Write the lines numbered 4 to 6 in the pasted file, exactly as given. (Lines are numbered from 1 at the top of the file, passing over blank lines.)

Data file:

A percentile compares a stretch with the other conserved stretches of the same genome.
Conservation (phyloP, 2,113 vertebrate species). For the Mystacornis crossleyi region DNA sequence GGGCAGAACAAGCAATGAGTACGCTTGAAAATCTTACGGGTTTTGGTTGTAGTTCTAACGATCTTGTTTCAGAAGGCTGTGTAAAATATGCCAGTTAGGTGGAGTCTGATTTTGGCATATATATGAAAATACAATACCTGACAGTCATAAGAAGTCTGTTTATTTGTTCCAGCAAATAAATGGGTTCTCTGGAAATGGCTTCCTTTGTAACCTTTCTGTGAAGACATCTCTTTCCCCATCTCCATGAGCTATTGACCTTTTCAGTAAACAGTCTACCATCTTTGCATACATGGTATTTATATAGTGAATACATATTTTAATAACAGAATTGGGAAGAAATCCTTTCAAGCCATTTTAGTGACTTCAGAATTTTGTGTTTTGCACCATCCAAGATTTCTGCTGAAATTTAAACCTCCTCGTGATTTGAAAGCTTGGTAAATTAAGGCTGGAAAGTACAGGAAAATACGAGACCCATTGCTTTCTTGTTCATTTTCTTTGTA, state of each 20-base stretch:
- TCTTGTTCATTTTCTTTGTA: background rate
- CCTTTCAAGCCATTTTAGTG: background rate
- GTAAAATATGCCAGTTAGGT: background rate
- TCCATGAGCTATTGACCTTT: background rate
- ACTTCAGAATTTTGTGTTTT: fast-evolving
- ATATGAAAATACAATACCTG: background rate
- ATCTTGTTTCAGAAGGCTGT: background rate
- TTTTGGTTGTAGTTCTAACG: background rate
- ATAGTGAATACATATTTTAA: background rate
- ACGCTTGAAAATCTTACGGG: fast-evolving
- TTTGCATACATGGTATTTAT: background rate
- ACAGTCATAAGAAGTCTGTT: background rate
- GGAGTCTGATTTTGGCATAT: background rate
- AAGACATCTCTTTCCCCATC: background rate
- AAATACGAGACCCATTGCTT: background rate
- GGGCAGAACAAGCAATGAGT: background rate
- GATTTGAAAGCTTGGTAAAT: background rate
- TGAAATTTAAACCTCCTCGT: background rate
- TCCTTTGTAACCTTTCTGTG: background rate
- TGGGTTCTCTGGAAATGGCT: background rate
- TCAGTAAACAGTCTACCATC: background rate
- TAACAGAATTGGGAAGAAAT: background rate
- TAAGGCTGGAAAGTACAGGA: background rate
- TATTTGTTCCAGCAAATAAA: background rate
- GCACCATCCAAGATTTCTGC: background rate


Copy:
- CCTTTCAAGCCATTTTAGTG: background rate
- GTAAAATATGCCAGTTAGGT: background rate
- TCCATGAGCTATTGACCTTT: background rate